It's been heartbreaking. We've been working on all of this in-person stuff for six or eight months. To watch it unravel in the way that it is, is heartbreaking to us, because we were really hopeful to have this grand festival and get everybody back together this year in a big way. Over the last couple of weeks, what's happened is we just feel like it is the responsible thing to do to not be getting super large groups together.
Bears Rebecca, this is your first year as artistic director. What did you want to bring to this year's fest that might be different than past years?
Bears Rebecca Fonté: I like to find talented directors who have something to say, and sometimes those stories are maybe smaller, with smaller budgets, or are a little oddball. Definitely there's some films that are, I would say, troublesome. They are not simple films, which I want — I want people to have to go home and talk about something or think about it.
My background is in genre film. We've always had maybe one or two genre films a year, but I definitely wanted to create a whole section for that. There's really a lot of great queer genre film being made — I mean, it's like the outsiders of the outsiders. Those are two different renegade groups: queer people and people who like genre film. ...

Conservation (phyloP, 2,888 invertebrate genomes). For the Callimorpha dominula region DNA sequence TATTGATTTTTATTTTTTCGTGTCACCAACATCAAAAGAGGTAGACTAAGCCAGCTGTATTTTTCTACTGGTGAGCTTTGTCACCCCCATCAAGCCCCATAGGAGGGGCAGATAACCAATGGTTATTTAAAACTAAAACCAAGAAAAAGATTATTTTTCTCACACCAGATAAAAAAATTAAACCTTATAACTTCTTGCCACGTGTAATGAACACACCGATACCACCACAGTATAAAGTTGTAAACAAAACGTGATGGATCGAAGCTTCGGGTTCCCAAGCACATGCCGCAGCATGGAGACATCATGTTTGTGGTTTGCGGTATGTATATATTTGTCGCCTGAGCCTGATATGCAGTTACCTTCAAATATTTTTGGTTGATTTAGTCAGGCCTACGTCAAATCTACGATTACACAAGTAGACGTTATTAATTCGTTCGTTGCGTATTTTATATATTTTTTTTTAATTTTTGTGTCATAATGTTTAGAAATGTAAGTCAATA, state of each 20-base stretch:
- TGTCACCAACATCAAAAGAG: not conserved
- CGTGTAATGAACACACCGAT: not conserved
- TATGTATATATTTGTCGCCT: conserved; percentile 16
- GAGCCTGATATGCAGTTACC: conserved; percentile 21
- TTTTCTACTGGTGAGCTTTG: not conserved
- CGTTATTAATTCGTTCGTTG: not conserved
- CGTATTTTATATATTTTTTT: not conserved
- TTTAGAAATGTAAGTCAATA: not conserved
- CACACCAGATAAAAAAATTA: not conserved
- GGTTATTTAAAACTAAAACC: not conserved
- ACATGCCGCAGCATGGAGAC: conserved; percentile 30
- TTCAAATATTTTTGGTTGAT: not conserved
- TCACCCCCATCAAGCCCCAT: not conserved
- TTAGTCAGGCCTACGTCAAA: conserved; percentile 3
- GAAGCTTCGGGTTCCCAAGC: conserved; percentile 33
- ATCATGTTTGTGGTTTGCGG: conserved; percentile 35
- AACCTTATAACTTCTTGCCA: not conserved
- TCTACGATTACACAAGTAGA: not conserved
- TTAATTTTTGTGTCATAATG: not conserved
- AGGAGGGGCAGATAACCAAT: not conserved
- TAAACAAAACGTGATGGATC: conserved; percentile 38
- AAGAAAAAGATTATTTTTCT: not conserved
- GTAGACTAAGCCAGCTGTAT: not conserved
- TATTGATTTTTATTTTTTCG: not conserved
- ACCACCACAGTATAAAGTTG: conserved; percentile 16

There's definitely a little bit — I'm going to call it sensuality. It could also be called a little sleazy. But I didn't want to steer away from the sexual element to the queer life. I wanted — especially when we knew we were gonna have virtual as part of the festival — to give some films that would be enjoyable to watch in the comfort of your own home, and not have to, like, have somebody sitting next to you as you're watching something pretty provocative.
I like what you said about the "outsiders of the outsiders." That’s the sort of tension that we see in a lot of queer cultural events: between embracing that outsider perspective, not trying to conform, and then trying to adapt to a mainstream sensibility.
Hogan-Sanchez: I think that's the whole spirit of the name Prism, and why we've gone that direction. The gay community is not one type of person. To be able to take the collective and sort of create this beam of community is what it's all about.
I’m going to ask a really annoying question. Obviously, mounting this year’s festival is an undertaking. Have you already started talking about next year?
Fonté: I think the virtual stuff is great. People love the ability to watch a bunch of films on their own at 2 o’clock in the morning. ... I think that we will still find a way to come together. Because, you know, one of the things I'm super excited for this year with the in-person screenings is, we get to share the films with the filmmakers. We have many filmmakers coming in, and as a filmmaker myself, I can't explain how important it is to see your film on a screen with other people around reacting. I mean, it's just a different experience. This last year and a half has just been really depressing for filmmakers. … That's what makes a film festival so exciting. I just don't think you can do that virtually.
I think that next year will be hopefully the festival we planned for this year, with new movies and maybe one or two extra events. Because we know how to do the festival that we were going to do this year. We just didn't get to do it.